Inside Junior Curling: School comes first!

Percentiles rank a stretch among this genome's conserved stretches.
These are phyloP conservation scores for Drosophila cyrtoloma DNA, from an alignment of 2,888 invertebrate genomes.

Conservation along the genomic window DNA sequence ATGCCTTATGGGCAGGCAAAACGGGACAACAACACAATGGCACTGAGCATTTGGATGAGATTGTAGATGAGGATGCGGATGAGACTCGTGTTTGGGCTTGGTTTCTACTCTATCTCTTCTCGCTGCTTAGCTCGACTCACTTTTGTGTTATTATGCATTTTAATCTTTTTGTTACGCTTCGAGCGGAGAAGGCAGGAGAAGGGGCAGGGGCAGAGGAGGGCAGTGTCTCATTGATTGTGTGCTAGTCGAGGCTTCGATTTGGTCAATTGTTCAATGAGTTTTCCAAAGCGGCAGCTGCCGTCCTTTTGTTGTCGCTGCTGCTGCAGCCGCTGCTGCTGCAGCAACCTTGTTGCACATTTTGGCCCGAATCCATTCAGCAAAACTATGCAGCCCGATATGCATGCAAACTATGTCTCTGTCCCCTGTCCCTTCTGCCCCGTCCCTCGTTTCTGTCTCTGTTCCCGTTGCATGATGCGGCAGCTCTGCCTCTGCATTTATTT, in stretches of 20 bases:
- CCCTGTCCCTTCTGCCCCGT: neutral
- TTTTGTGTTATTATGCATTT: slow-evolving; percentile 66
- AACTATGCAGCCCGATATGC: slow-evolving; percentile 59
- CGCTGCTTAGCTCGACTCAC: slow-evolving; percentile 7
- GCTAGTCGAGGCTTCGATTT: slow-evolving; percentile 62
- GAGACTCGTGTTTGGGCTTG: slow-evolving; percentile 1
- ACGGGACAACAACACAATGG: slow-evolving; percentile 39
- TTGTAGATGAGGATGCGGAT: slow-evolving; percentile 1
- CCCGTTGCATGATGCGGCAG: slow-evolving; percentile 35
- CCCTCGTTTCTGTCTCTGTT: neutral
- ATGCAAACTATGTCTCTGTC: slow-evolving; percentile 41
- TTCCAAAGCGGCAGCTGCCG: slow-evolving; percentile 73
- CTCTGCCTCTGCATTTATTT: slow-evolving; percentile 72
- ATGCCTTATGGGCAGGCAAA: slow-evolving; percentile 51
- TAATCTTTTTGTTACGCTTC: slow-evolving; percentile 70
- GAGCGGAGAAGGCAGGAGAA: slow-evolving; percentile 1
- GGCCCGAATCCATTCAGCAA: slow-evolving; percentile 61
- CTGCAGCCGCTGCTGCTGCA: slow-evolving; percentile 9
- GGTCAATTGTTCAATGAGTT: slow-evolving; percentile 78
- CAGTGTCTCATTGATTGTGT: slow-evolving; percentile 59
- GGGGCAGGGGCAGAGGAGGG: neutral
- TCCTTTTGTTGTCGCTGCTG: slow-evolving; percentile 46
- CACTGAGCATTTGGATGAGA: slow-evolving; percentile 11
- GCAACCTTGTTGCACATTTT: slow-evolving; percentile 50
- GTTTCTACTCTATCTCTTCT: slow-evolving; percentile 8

One of the most common traits you’ll find in junior curlers across Canada and even internationally is the fact that most of these athletes are not simply athletes, but student athletes. Excelling at an academic level, whether it’s high school or post secondary studies, is extremely difficult, as many current and past students will attest to. But attempting to succeed academically while dealing with the added pressures of training to excel in sport is not only time-consuming but also extremely challenging. I caught up with a household name in junior curling, Alberta’s Kelsey Rocque, to hear her perspective on being a student athlete. Kelsey is currently a third year Recreation and Sport Therapy student at the University of Alberta. Not only is she the 2014 Canadian and World Junior Champion, and 2013 and 2014 CIS Silver Medalist, but she’s also a 2014 CIS Academic All-Canadian. Rocque is the definition of a junior curler who achieves academic and athletic success, although she will admit it’s certainly not easy. “The hardest part for me is definitely time management,” says Rocque. “I’ve had to make a lot of choices to miss going out with friends so I could stay up late studying for exams, or finishing up papers.” Studying between draws at a bonspiel, or during breaks in training at the Saville Centre, is something Rocque has become used to. “At the beginning of the semester and season I plan out a schedule for bonspiels, games, practices, and all my school due dates and midterms,” she says. “I set aside hours at a time in which I know I have free time that I can study for exams and finish other projects.” Rocque knows that striving for excellence in both athletics and academics is a huge trade-off. In fact, last year during her whirlwind season en route to becoming World Champion, she missed almost six weeks of school (in a row!) for curling. “Obviously last year was a little bit of a struggle,” she says. “I will be completely honest in saying that the two weeks before finals were crazy last April. I missed a lot of school and I don’t think my parents saw me for almost two weeks while I buried my nose in the library. Sometimes my parents or friends call what I do in school and curling ‘sacrifices’, but to me, it is completely a choice, not a sacrifice. I love the game and I want to excel in my studies too, and in order to do both I have to somehow find a way to make it work.” Although, being a student athlete is obviously a lot of extra work, Rocque explains that she wouldn’t have it any other way. “The best thing about being a student athlete is I get the best of both worlds. I can work towards a solid career for the future while still playing the game I love. I honestly don’t think I would do as well as I do in school if I did not have curling,” she says. “It’s an outlet and a stress reliever for me and a great way to get away from the crazy student life.” I think as young athletes, young professionals and even just young people, we can all learn a lot from Kelsey and her story. It’s people like Kelsey who show us all that being successful in academics and athletics is indeed possible, with enough dedication to both areas of your life. It’s people like Kelsey who show other young curlers that academics are cool and having good grades is even cooler. So, challenge yourself at your next spiel: crack open the books between draws. If Kelsey’s success on and off the ice is any indication, you absolutely will not regret it.